The Priesthood of all believers and Trinity 2

In previous posts I have discussed the priesthood of all believers and how this doctrine interacts with the doctrine of the trinity.  In my last post on this I examined the connection from Trinity => church.  In this post we’ll go in the other direction: church => trinity (a much more perilous route!!).  My question is:

          Can ‘different giftings united in one priesthood’ be thought of as an analogy for the trinity?

If it can, then it would be ok to see different Persons of the Godhead differently gifted.  This different gifting would imply no difference in divinity (just as differences in charismatic gifting implies no difference in priestliness).  Instead we could affirm the differences we see in the economy as real and not apparent and yet in no way infer any ontological subordination.

To set this up, let me quote from Athanasius’ Deposition of Arius

And if the Son is the “Word” and “Wisdom” of God, how was there “a time when He was not?” It is the same as if they should say that God was once without Word and without Wisdom.

Here we have, of course, a thought-experiment.  But it is interesting to note exactly what thoughts are being had by Athanasius.  The argument is basically this: 

1. The Son is the Wisdom of the Father.

2. It is inconceivable to have the Father without wisdom.

3. The Father must have always had the Son. 

Now it doesn’t take much thought to imagine the Arian come-back to this.  Surely you could just say that the Father has always had wisdom in Himself, i.e. considered apart from the Son.  This was a move which Athanasius was unwilling to make.  The logic of Athanasius’ position (without which his argument fails) is that the Father must have the Son to have wisdom – He does not have it in Himself. 

All this accords with verses like 1 Cor 2:10-11, where the wisdom of God is seen as an irreducibly inter-Personal knowledge.  The Father is wise in the wisdom of the Son, known in the Spirit.  Athanasius reveals in this argument that he did not conceive of the Persons as having divine attributes (like wisdom) complete in themselves.  The attributes are not, on this conception, identical CV’s repeated for each Person.  Rather, each Person shares in the common divine life because they so belong to one another and inter-penetrate one another that Each has a complete share in the giftings of the Others.  Yet those gifting (attributes) are properly unique to the Persons in their distinctive existences as Begettor, Begotten and Proceeding.  The Son is the Wisdom of the Father.  The Father is not wise in Himself but only in the Son and by the Spirit. 

As we discussed the priesthood of all believers we were led to just these kinds of conclusions.  I am priestly not by myself but only in and with you and your gifts.  And because of you and your gifts – you and they belong to me (Rom 12:5).  Is it not the same with God?  The Son so belongs to the Father that He who is Wisdom eternally makes wise the Father in the Spirit, etc, etc.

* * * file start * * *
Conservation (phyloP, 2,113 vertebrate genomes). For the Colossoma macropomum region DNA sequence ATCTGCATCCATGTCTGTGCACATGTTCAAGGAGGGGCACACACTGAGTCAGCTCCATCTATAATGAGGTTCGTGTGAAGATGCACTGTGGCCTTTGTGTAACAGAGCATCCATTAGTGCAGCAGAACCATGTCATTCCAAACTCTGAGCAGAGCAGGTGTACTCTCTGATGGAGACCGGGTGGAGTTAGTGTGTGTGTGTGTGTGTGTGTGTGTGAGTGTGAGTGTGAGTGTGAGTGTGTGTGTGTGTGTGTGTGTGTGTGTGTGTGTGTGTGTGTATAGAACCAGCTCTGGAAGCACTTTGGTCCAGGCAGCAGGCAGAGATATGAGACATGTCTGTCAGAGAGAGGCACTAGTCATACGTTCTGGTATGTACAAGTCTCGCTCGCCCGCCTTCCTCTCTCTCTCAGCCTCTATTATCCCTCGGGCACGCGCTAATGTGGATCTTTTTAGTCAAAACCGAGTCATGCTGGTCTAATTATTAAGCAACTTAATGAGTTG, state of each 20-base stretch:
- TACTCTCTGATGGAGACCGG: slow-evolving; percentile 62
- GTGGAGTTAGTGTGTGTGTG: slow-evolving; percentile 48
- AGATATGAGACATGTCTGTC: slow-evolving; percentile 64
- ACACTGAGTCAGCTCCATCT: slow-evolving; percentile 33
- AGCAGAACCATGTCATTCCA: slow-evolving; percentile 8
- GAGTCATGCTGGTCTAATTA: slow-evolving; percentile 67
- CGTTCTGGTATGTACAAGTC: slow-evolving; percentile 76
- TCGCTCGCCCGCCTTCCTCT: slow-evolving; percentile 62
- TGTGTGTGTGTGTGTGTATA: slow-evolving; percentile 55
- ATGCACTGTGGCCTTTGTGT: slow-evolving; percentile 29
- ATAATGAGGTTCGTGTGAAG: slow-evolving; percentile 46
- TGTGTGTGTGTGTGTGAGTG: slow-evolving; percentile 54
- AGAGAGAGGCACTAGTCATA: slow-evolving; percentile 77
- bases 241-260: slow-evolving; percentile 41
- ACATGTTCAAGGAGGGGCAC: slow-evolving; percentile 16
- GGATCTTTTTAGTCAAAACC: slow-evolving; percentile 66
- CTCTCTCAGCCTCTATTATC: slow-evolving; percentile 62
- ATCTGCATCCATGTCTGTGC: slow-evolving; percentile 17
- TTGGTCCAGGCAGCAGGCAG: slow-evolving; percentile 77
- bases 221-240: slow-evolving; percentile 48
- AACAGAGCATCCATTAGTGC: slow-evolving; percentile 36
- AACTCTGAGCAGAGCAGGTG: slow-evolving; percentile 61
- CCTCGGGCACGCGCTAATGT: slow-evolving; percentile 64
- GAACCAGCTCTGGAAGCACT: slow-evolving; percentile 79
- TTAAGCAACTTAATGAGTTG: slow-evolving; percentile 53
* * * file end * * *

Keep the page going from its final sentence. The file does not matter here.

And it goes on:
Isn’t it very suggestive that 1 Corinthians 11 tells us that Father and Son are Head and Body (v3) just before we read a whole chapter on the church also being like a body??  And isn’t it interesting that the following chapter (13) discusses how the many are one – love!?

Can we not say by analogy with 1 Cor 12:15: “If the Father should say ‘Because I am not Wisdom, I do not belong to the Godhead,’ He would not for that reason cease to be part of the Godhead… ”  You see where I’m going with this.  Just as the priesthood of all believers is the corporate priestliness of differently gifted believers so the equal divinity of the Three is the corporate divinity of differently gifted Persons.  Yet these Persons so belong to each other that they are never without the gifts of the Other.

Now some think that Athanasius’ famous affirmation opposes such a position:

‘The Son is everything the Father is except Father…’  

But I’m saying, if Athanasius is being true to his Deposition of Arius he must mean this in terms of ontological equality.  That is the sense in which we must uphold these words.  But it’s very clear, viewed from another perspective, that the Son is many things the Father is not – Begotten, Mediator, Prophet, Priest, Prince, Sent One, etc, etc.  So whatever the above affirmation means it does not mean that the Son’s CV is the same as the Father’s.  Instead, just as my gifts are different to yours, so the particular attributes of the Persons are different.  And just as your gifts belong to me in the unity of the church so the Person’s attributes belong to one another in the unity of the Godhead.

We’ll see why this is important shortly.

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Posted on by Glen in church, mission, trinity

About Glen

I'm a preacher in Eastbourne, married to Emma.

0 Responses to The Priesthood of all believers and Trinity 2

  1. Bobby Grow

    Glen,

    No argument here, great points … doing Trinitarian theology is refreshing :-)!

  2. Pingback: Let Jesus be Jesus. « Christ the Truth

  3. glenscriv

    Thanks, maybe some will argue with where I take things vis a vis the next post above.

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